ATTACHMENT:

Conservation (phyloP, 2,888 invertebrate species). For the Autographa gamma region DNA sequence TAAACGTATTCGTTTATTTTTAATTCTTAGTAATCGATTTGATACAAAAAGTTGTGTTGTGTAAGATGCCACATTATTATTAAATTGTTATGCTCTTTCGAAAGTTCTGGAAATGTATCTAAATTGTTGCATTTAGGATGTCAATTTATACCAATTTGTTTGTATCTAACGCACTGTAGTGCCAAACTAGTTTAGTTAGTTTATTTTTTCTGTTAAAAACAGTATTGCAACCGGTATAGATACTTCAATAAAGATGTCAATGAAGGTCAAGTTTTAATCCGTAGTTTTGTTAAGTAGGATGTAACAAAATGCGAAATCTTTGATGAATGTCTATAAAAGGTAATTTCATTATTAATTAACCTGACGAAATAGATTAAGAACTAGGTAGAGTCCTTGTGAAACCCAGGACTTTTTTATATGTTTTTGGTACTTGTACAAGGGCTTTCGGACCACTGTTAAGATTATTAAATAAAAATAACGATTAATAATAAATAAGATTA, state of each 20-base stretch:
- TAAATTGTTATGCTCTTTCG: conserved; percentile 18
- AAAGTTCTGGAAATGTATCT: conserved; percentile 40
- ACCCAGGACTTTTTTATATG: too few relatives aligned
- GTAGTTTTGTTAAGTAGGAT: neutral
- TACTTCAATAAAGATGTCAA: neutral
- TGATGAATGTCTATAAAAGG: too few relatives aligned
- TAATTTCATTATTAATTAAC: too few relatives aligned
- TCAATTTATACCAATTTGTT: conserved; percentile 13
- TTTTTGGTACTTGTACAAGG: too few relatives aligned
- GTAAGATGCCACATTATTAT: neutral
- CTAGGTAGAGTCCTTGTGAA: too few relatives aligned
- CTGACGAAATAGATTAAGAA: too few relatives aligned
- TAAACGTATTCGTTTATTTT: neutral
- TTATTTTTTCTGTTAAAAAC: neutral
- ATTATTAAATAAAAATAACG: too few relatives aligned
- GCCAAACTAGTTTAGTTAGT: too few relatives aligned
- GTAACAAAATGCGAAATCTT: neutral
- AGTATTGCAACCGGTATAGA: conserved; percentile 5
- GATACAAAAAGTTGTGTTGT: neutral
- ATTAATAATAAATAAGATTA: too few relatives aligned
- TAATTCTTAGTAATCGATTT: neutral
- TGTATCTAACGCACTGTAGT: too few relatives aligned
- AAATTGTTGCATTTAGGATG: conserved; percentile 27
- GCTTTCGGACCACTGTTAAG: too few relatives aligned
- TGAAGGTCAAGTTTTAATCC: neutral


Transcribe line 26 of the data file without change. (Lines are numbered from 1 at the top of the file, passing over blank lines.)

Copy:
- TGAAGGTCAAGTTTTAATCC: neutral